The study involved mostly Latino students who applied to one of three top-performing public charter schools from 2007 to 2010. About half of the kids had parents who didn't graduate from high school and most didn't own their own homes.

Results were published online Monday in Pediatrics.

Teens were given computerized questionnaires to answer in private, to improve the chances for accurate self-reporting. Standardized test scores were obtained from the California Department of Education.

The results aren't a referendum on charter schools but the lottery system they use for enrollment made the comparison fairer, Wong said.

Despite the limitations, the study "is a beautifully conducted natural experiment" that could occur because there's more demand for high-performing schools than there is space available, said Kelli Komro, a professor of health outcomes and policy at the University of Florida in Gainesville. She was not involved in the research.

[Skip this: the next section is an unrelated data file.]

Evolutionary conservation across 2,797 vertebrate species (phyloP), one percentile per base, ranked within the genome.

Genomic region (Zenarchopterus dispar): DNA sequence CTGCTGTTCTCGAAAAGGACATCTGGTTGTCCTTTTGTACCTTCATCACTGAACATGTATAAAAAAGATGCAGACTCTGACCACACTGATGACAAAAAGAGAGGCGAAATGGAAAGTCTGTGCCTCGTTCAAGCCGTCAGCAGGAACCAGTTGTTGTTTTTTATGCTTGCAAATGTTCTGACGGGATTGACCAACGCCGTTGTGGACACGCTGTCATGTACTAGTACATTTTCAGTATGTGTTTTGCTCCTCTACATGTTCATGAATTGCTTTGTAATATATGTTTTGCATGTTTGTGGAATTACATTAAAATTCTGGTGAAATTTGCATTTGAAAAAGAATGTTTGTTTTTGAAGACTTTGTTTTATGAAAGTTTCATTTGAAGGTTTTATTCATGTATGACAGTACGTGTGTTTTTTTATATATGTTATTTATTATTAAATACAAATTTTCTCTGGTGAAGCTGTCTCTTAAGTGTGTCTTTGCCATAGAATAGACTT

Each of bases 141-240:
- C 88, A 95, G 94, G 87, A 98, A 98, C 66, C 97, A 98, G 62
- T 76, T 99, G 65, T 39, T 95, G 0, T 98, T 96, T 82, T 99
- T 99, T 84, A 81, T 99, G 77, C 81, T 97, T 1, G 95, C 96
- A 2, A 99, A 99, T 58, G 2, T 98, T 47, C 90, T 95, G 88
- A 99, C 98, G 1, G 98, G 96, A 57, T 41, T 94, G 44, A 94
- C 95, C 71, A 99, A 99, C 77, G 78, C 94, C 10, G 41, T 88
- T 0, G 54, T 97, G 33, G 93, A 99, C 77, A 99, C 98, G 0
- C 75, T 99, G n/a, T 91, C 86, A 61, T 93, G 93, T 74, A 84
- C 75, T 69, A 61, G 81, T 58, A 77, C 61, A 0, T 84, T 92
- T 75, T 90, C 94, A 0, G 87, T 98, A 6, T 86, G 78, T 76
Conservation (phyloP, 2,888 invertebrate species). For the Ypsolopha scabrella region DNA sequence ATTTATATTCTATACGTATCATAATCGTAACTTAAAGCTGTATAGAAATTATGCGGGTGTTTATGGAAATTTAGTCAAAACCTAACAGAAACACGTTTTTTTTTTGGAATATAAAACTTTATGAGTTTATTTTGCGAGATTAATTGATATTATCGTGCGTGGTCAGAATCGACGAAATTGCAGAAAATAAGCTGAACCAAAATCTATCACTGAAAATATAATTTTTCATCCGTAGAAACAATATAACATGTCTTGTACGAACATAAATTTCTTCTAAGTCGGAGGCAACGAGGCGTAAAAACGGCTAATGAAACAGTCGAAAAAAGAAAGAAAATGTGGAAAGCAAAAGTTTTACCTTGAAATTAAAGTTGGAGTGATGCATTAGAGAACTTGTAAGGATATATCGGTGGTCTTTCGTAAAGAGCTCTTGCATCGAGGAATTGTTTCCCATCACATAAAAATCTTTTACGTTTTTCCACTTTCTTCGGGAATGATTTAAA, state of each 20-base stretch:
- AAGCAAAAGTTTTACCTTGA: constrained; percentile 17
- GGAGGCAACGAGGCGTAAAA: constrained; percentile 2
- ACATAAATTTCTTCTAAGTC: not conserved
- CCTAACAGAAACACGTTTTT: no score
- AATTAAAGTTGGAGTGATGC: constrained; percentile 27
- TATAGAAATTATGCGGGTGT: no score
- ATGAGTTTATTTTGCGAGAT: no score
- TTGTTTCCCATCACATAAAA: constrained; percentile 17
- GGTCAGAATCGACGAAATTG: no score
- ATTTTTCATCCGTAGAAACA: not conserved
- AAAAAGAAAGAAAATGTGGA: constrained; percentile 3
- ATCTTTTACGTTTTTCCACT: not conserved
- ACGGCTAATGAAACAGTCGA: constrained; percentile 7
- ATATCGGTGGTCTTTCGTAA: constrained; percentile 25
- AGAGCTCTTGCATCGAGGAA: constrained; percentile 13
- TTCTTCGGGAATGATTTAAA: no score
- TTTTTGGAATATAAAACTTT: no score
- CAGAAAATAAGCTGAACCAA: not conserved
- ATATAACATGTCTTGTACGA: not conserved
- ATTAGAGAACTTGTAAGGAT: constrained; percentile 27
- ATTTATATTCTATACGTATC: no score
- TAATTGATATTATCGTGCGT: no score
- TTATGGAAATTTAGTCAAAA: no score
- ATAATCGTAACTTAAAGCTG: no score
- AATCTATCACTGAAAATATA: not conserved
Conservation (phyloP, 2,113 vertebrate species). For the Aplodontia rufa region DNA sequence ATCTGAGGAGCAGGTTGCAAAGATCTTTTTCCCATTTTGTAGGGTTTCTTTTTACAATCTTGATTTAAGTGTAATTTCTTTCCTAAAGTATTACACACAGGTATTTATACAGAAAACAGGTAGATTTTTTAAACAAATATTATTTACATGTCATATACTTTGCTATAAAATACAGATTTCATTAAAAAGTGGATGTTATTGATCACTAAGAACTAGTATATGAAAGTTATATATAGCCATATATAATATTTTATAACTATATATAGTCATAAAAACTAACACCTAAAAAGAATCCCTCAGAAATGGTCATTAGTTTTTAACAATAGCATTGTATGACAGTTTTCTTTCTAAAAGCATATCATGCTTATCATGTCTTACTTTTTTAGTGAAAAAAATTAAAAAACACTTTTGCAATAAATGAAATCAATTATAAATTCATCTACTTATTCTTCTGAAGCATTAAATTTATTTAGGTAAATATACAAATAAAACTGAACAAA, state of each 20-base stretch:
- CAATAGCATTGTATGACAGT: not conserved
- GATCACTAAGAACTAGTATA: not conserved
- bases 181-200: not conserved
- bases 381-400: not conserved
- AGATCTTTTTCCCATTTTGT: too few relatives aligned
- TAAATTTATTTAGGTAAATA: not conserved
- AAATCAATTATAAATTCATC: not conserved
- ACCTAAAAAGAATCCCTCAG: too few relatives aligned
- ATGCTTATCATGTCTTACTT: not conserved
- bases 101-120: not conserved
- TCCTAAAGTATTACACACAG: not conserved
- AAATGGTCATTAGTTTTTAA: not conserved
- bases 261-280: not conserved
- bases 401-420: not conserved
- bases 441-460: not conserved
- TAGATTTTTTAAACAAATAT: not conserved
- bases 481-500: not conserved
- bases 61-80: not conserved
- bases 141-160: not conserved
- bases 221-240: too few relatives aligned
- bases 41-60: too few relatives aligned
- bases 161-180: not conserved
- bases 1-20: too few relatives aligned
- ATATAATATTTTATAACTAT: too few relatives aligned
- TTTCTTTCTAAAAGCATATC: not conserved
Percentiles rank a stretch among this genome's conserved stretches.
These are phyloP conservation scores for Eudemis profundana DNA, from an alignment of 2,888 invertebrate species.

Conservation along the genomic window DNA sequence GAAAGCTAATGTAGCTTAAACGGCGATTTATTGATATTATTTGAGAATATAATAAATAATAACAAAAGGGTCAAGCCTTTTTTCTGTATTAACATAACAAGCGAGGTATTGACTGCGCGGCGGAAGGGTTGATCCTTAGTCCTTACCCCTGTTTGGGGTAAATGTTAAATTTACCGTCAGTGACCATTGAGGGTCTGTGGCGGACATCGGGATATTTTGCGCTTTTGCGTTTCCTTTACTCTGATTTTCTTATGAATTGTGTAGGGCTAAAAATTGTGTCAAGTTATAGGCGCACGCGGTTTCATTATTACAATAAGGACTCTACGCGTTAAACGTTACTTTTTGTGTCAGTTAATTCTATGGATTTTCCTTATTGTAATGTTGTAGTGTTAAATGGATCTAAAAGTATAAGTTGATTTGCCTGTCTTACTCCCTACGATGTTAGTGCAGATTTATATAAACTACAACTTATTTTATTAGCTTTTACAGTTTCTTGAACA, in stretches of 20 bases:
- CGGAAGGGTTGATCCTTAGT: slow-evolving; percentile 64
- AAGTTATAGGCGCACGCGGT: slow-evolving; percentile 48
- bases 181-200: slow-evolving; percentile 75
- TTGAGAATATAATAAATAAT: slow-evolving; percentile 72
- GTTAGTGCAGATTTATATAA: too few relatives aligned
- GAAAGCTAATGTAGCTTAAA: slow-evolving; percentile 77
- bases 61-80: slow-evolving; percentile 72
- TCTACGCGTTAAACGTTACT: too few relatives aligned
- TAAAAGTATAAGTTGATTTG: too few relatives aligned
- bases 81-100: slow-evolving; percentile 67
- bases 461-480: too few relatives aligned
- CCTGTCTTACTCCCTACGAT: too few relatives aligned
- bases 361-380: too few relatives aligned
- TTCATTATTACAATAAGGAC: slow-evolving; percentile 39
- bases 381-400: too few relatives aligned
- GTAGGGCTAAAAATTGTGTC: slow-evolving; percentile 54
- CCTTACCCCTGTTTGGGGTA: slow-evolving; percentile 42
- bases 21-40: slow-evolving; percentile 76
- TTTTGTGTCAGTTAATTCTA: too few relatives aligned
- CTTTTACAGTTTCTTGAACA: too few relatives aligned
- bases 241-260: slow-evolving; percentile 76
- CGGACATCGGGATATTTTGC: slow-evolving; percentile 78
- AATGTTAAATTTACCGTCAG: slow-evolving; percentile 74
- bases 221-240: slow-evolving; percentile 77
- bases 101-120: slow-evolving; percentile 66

Because the Los Angeles schools' lottery system selects students randomly, not on grades or other differences, the study design "mimics a randomized controlled trial, the gold standard in health research," Komro said.

Certainly 36% versus 42% is not the difference between night and day, but it's a start.  Why are kids randomly selected to attend top-performing charter schools slightly less likely to join gangs than those who lose the lottery and get stuck in the other schools?  Random selection means that the parenting and popular culture variables are pretty well controlled.  Attitudes picked up from a more law-abiding peer group and the school itself probably have an influence.  The campus itself is likely safer, leading to less pressure to join a gang for protection.